Department of Revenue

Deputy Commissioner of Revenue Mike Barnhill and Maria Tsu, Alaska Gasline Project financing specialist, presented for the Department of Revenue, with Tsu speaking to the department’s modeling efforts, focused on calculating equity returns and net revenues to the state depending on its level of equity ownership and how it is financed. An Alaska LNG project module models economics of project and fiscal impacts, Revenue’s slide pack said. Greengate LLC is advising on development of the model and will provide validation. The module is still under development.

A royalty and tax fiscal module uses the department’s existing fiscal model to analyze implications for oil and gas royalties and taxes, which is being adapted as data needs are assessed. DOR is coordinating with DNR on analysis of upstream impacts.

Barnhill called the modeling effort foundational to Revenue’s work on the project, and said the department looks to the role it has in statute, as set out in Senate Bill 138, which includes reports to the Legislature, including recommending legislation to permit co-owner participation in the project by municipalities, regional corporations and residents; consulting with DNR on gas sales agreements; and reengaging the Municipal Advisory Gas Project Review Board.

Revenue also discussed potential risks to the state s an investor and as a resource owner and taxing authority, as well as mitigating measures.

Prior to a final investment decision, the risk level is highest, and Tsu said return is proportional to risk and the investor should be compensated for risk in a greenfield project. As key milestones are reached, she said, the project is de-risked and the level of return should then be lower than at very early stages of the project.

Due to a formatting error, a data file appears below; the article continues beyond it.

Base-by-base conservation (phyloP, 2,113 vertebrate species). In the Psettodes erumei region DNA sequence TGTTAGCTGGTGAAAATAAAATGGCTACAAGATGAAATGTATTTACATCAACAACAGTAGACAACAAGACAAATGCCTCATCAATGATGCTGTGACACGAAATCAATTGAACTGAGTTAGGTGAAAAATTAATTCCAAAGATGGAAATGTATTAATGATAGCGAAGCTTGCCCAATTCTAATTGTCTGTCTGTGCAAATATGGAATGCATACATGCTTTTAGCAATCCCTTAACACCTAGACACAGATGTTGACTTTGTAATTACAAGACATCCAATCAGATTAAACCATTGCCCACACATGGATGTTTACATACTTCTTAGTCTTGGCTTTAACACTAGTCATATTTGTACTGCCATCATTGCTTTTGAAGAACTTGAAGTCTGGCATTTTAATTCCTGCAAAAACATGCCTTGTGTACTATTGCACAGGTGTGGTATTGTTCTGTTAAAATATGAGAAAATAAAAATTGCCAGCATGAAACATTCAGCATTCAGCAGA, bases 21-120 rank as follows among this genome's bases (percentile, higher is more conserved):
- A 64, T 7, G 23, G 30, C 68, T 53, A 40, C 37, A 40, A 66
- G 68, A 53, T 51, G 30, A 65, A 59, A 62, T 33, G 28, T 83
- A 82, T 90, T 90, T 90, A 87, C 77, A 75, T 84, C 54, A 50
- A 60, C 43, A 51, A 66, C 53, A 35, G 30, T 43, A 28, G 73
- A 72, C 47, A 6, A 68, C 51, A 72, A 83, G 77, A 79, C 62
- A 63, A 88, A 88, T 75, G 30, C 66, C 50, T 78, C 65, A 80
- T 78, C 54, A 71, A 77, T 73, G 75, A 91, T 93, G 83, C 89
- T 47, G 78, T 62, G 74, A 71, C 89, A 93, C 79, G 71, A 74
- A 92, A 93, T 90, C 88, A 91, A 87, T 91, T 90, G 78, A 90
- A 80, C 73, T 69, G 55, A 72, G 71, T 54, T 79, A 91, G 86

Department of Natural Resources

Commissioner Andy Mack, Deputy Commissioner Mark Wiggin and senior project advisor Steve Wright presented for the Department of Natural Resources.

Mack said the current project represented a paradigm shift to debt for capacity, with 75 percent of project cost borne by the debtor, not the state.

DNR is working royalty in kind vs. royalty in value issues, including eliminating switching between RIK and RIV, Wiggin said. If RIK is selected - with the state taking royalties (and probably also taxes) in gas molecules - DNR would develop and execute a gas sales agreement with AGDC. If RIV is selected, DNR would need to address the valuation process used to calculate royalty gas value. Right now, he said, the valuation method is the higher-of methodology.

Wright said DNR is looking at ways to mitigate risk. When the Joint Development Agreement team signed the agreement it kicked off a new phase for DNR, he said, with potential buyers identified.

None of the presenters had time to finish, but some issues were addressed in slides - such as a statement by DNR that AGDC had the primary responsibility for mitigating negative netback risk by ensuring that sales/purchase agreements with LNG and in-state purchasers are coordinated with gas sales agreements with the gas resource owners.

The department said it can control the amount of risk to the state “by having a minimum price provision in its gas supply agreement with AGDC or by taking its royalty in-value.”

DNR also identified AGDC’s plan for lump sum turn key contracts for major project components as addressing cost overrun risk.

The department said it “appreciates the criticality of project expandability as a means of promoting future gas exploration and development,” and noted that AGDC has said throughput could be increased by adding trains to the gas treatment plant and the LNG plant, and adding compression stations to the pipeline. With expanded compression, DNR said, the pipeline is sized for maximum gas volumes of 4.3 billion cubic feet per day, some 27 million tons per annum, as opposed to the planned project at 20 million tons per annum.